Evaporative Flux from Irrigated Cotton as Related to Leaf Area Index, Soil Water, and Evaporative Demand1
- S. Al-Khafaf,
- P. J. Wierenga and
- B. C. Williams2
A simple, reliable method for predicting evapotranspiration (ET) for crops is needed. The purpose of this study was to formulate and test empirical relationships far estimating soil evaporation and transpiration based on evaporative demand and crop development with limiting and non-limiting soil water regimes. The relationships were compared with evaporation and transpiration data for irrigated cotton (Gossypium hirsutum L.).
Evaporation from the soil surface was determined by measuring diurnal changes in the surface soil-water content and weight changes in embedded containers. Evapotranspiration was calculated from the quantity of irrigation water applied, rainfall, drainage, and changes in soil-water content measured by the neutron scattering technique. Evaporation from the soil surface on the 1st day after irrigation (ES0) was related to potential evaporation (E0) and leaf area index (LAI) as: ES0 = E0 exp(−0.623 LAI). On successive days after irrigation, surface evaporation (ES) was computed as: ES = 5,8t0.6 − 5.8(t − l)0-6, where t is time in days. For transpiration on the day after irrigation (EP0), the following relationship was found: EP0 = E0(l − exp(−0.623 LAI)). l'or limiting soil-water conditions, transpiration (EP) Mas computed with: EP = EP0/ (1 + 6.2 exp _ 15.2 FAW), where FA W is the fraction of available water in soil. The results obtained with these equations agreed well with values for ES and EP measured in this study and with data presented by Ritchie (1972).Please view the pdf by using the Full Text (PDF) link under 'View' to the left.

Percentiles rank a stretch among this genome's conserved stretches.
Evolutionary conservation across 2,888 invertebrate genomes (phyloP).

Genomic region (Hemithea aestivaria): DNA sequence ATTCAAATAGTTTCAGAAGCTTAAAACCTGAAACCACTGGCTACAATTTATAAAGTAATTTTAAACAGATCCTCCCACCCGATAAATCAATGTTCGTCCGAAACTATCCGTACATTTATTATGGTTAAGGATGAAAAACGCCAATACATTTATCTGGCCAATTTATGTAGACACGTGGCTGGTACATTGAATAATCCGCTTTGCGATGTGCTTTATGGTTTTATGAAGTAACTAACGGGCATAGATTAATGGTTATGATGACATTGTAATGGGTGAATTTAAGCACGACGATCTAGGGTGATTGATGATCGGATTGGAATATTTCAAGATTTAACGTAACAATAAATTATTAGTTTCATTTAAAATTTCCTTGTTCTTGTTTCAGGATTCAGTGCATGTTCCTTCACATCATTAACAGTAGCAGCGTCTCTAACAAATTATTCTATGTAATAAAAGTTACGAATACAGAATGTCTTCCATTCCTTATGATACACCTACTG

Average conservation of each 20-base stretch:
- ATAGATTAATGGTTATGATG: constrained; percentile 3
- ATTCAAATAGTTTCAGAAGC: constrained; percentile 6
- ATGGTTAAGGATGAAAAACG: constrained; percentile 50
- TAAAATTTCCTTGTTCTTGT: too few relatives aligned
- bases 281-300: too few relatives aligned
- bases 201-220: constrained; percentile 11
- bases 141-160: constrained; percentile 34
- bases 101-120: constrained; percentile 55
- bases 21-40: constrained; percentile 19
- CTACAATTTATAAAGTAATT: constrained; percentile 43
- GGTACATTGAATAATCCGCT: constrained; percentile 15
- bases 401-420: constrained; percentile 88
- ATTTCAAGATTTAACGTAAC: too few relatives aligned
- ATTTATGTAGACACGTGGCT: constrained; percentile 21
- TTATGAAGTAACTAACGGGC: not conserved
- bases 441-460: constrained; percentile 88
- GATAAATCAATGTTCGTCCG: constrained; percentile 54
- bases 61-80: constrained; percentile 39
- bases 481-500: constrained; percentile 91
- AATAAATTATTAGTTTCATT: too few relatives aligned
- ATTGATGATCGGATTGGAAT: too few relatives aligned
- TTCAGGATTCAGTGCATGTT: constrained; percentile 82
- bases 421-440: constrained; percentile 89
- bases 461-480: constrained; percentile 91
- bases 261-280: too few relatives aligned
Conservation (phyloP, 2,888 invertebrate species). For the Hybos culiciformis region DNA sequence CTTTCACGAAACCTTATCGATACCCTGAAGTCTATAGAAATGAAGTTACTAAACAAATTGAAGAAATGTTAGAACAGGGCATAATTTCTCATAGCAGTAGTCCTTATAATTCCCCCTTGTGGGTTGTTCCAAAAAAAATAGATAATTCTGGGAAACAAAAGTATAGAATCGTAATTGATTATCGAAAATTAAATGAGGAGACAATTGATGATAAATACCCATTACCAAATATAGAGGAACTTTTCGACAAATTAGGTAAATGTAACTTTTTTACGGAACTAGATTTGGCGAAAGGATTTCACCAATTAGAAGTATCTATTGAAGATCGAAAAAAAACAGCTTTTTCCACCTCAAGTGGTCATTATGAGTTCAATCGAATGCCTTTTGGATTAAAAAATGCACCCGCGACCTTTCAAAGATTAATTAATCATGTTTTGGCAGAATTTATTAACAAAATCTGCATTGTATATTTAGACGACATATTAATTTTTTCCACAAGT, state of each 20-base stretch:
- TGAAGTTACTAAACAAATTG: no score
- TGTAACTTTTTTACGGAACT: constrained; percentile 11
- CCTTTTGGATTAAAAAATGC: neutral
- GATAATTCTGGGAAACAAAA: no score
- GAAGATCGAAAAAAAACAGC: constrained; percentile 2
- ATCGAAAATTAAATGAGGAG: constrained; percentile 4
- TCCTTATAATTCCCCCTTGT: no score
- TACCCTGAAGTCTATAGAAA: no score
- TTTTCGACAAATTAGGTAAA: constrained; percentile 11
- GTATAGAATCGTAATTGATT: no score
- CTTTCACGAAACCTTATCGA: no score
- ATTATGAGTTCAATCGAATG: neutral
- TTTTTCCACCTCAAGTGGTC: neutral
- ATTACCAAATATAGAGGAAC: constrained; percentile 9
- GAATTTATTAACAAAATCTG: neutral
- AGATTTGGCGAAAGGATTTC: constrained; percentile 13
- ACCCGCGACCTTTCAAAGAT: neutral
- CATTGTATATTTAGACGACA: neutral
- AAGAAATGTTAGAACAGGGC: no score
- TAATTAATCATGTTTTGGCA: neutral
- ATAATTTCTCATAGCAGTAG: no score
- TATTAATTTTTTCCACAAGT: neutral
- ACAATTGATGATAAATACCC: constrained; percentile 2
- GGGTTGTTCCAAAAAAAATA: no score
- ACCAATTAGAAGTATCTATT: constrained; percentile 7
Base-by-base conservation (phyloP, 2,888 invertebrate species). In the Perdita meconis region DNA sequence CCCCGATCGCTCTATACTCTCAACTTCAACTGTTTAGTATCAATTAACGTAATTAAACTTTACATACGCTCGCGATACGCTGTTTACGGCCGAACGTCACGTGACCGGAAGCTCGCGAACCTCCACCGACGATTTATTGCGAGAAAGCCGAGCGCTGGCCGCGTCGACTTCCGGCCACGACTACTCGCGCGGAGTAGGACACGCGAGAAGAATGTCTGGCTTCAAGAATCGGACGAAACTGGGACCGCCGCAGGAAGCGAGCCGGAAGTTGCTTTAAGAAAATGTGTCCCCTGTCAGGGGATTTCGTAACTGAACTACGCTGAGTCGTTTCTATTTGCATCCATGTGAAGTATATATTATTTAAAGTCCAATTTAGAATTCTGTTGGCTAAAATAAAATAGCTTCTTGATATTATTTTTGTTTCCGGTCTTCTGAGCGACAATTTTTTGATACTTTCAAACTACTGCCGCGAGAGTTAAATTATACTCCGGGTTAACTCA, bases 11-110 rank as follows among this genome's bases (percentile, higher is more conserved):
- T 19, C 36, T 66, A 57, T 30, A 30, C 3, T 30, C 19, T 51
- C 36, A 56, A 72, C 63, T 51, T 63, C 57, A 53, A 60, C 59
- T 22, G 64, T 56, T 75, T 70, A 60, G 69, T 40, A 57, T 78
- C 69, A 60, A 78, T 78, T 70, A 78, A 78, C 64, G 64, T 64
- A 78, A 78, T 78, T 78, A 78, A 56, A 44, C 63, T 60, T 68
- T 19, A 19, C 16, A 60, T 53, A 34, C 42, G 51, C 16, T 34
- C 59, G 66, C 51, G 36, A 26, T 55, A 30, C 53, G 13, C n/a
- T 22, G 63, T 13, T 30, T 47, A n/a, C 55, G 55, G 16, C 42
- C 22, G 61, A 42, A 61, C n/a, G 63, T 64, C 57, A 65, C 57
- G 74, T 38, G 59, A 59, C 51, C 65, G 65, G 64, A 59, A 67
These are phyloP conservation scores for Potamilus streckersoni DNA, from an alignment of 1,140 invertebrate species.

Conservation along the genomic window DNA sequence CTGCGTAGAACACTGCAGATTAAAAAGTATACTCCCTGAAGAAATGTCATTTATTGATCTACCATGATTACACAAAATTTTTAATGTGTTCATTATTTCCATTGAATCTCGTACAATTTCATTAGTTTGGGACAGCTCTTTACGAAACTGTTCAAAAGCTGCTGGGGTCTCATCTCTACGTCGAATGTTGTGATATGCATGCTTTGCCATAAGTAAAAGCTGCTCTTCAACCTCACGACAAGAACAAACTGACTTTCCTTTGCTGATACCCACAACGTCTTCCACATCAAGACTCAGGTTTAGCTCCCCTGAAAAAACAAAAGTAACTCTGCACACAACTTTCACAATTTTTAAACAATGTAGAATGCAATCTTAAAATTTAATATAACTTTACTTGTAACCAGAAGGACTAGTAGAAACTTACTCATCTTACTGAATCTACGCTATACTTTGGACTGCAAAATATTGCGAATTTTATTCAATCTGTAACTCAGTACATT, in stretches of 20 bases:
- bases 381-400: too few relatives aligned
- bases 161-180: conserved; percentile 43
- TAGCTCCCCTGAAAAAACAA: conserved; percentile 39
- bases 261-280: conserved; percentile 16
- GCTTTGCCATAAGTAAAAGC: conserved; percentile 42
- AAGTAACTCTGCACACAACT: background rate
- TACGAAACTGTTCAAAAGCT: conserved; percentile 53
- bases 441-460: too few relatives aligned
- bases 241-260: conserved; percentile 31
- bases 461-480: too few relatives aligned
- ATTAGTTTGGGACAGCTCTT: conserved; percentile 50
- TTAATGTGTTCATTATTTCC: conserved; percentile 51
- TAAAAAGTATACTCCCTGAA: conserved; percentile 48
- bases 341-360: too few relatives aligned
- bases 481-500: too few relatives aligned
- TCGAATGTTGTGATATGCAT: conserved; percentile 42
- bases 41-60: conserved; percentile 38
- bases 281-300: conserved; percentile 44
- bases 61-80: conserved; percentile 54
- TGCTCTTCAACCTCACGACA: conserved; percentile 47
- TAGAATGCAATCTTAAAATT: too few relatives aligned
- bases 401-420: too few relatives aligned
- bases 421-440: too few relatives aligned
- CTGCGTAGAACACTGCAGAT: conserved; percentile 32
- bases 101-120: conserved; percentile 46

Copyright © . .